Hepatitis B Infection
What is hepatitis B?
A viral infection causing liver inflammation.
Hepatitis B can lead to serious illness, lifelong infection, liver failure, and liver cancer.
Hepatitis B is a blood-borne infection.
What are the signs or symptoms?
Flu-like (eg, muscle aches, nausea, vomiting).
Jaundice (ie, yellowing of skin or whites of eyes, dark urine).
Loss of appetite.
Young children may show few or no signs or symptoms.
Most people recover fully, but some carry the virus in their blood for a lifetime. Age at the time of infection is a major factor in whether hepatitis B will become a chronic infection.
What are the incubation and contagious periods?
Incubation period: 45 to 160 days, with an average of 90 days
Contagious period: As long as the virus is present in the blood of the infected person (can be for the lifetime of an infected person who is a chronic carrier)
How is it spread?
Most commonly through
Blood or blood products.
Children born to infected mothers may become infected during birth.
Saliva that contains blood
Contact with open sores or the fluid that comes from open sores (wound exudate)
Direct exposure to blood after injury, bites, or scratches that caused a skin break, introducing blood or body fluids from a carrier to another person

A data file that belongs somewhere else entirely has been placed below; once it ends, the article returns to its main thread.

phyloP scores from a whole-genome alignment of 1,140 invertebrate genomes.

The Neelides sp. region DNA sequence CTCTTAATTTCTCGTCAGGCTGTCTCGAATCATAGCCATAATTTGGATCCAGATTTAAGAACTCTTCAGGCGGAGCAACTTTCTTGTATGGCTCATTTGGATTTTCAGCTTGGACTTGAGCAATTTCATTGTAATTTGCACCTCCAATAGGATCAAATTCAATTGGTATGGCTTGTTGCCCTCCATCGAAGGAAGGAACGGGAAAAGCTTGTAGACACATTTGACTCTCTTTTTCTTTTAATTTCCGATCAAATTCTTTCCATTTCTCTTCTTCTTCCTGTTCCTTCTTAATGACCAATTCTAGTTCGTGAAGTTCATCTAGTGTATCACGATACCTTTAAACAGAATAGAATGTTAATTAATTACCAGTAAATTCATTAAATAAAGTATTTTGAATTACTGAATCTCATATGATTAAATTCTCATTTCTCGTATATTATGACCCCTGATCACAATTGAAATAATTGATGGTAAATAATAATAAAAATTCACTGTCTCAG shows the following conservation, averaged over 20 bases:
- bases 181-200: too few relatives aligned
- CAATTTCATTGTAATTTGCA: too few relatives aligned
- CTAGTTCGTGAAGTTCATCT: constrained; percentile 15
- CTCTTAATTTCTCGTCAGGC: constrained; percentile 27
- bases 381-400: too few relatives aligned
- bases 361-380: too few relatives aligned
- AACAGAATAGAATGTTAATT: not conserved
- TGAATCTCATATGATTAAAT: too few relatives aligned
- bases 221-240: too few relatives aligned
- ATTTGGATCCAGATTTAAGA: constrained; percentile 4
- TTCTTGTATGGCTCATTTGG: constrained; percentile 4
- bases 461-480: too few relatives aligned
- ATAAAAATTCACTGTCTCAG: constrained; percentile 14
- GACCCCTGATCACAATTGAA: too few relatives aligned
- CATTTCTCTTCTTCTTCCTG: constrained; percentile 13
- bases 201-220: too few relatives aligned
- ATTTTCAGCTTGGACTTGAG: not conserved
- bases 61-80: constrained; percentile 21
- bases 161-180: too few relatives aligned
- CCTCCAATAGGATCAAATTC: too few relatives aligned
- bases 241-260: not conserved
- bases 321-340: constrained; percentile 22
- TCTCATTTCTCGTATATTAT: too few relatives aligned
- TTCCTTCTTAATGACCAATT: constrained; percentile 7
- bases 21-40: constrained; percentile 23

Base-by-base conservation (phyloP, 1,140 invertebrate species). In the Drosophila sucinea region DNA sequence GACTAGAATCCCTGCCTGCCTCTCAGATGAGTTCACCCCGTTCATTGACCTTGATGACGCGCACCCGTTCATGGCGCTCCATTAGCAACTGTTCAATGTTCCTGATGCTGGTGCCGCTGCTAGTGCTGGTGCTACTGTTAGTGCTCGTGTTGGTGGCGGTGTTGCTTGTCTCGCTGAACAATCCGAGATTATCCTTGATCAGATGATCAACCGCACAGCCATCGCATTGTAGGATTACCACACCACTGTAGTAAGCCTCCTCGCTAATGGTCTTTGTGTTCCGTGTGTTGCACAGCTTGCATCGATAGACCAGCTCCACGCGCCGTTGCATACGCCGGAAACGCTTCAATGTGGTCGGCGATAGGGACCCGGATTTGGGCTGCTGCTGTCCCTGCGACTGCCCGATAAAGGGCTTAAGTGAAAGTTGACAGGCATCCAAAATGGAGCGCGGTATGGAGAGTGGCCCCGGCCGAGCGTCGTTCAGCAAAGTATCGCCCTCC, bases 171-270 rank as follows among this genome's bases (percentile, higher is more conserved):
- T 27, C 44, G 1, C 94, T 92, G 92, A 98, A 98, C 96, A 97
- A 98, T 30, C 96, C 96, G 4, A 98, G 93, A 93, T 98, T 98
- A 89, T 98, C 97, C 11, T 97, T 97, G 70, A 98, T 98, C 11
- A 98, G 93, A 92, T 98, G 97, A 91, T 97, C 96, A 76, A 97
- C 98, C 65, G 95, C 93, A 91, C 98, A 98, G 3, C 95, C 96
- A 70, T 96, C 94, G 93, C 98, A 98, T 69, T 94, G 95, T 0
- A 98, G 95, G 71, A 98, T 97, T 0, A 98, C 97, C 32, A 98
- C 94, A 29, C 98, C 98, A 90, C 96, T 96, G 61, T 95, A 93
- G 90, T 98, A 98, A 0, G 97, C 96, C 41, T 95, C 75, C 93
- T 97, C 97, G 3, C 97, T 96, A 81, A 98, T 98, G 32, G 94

Hepatitis B virus can remain contagious on surfaces for 7 days or more.
How do you control it?
Hepatitis B is a vaccine-preventable disease. Babies should receive vaccine at or soon after birth, with additional doses of the vaccine according to the routine immunization schedule.
Adults who are expected, as a condition of their employment, to come in contact with blood are required to be offered vaccine by their employers under US Occupational Safety and Health Administration (OSHA) regulations.
Cover open wounds or sores.
Do not permit sharing of toothbrushes or pacifiers.
Standard Precautions should be followed when blood or blood-containing body fluids are handled. For blood and blood-containing substances, these are the same precautions described by OSHA as Universal Precautions.
Wear disposable gloves or, if using utility gloves, be sure the utility gloves are sanitized after use. Use barriers and techniques that minimize potential contact of mucous membranes or openings in the skin to blood.
Absorb as much of the spill as possible with disposable materials; put the contaminated materials in a plastic bag with a secure tie.
Clean contaminated surfaces with detergent and water, and then rinse with water. Floors, rugs, and carpeting should be cleaned by blotting to remove the fluid as quickly as possible and disinfected by spotcleaning with a US Environmental Protection Agency (EPA)–registered detergent or disinfectant. Additional cleaning by shampooing or steam cleaning the contaminated surface may be necessary.
Disinfect the cleaned and rinsed surface using an EPA-registered disinfectant. Follow the manufacturer's instruction for preparation and use of the disinfectant. For guidance on disinfectants, refer to Chapter 8, Selecting an Appropriate Sanitizer or Disinfectant.
Clean, rinse, and disinfect reusable household rubber gloves. Dry and store them away from any surface or object related to food. Discard disposable gloves.
Dispose of all soiled items in plastic bags with secure ties.
Perform hand hygiene after cleaning and disinfecting are done, even though gloves were worn.
What are the roles of the teacher/caregiver and the family?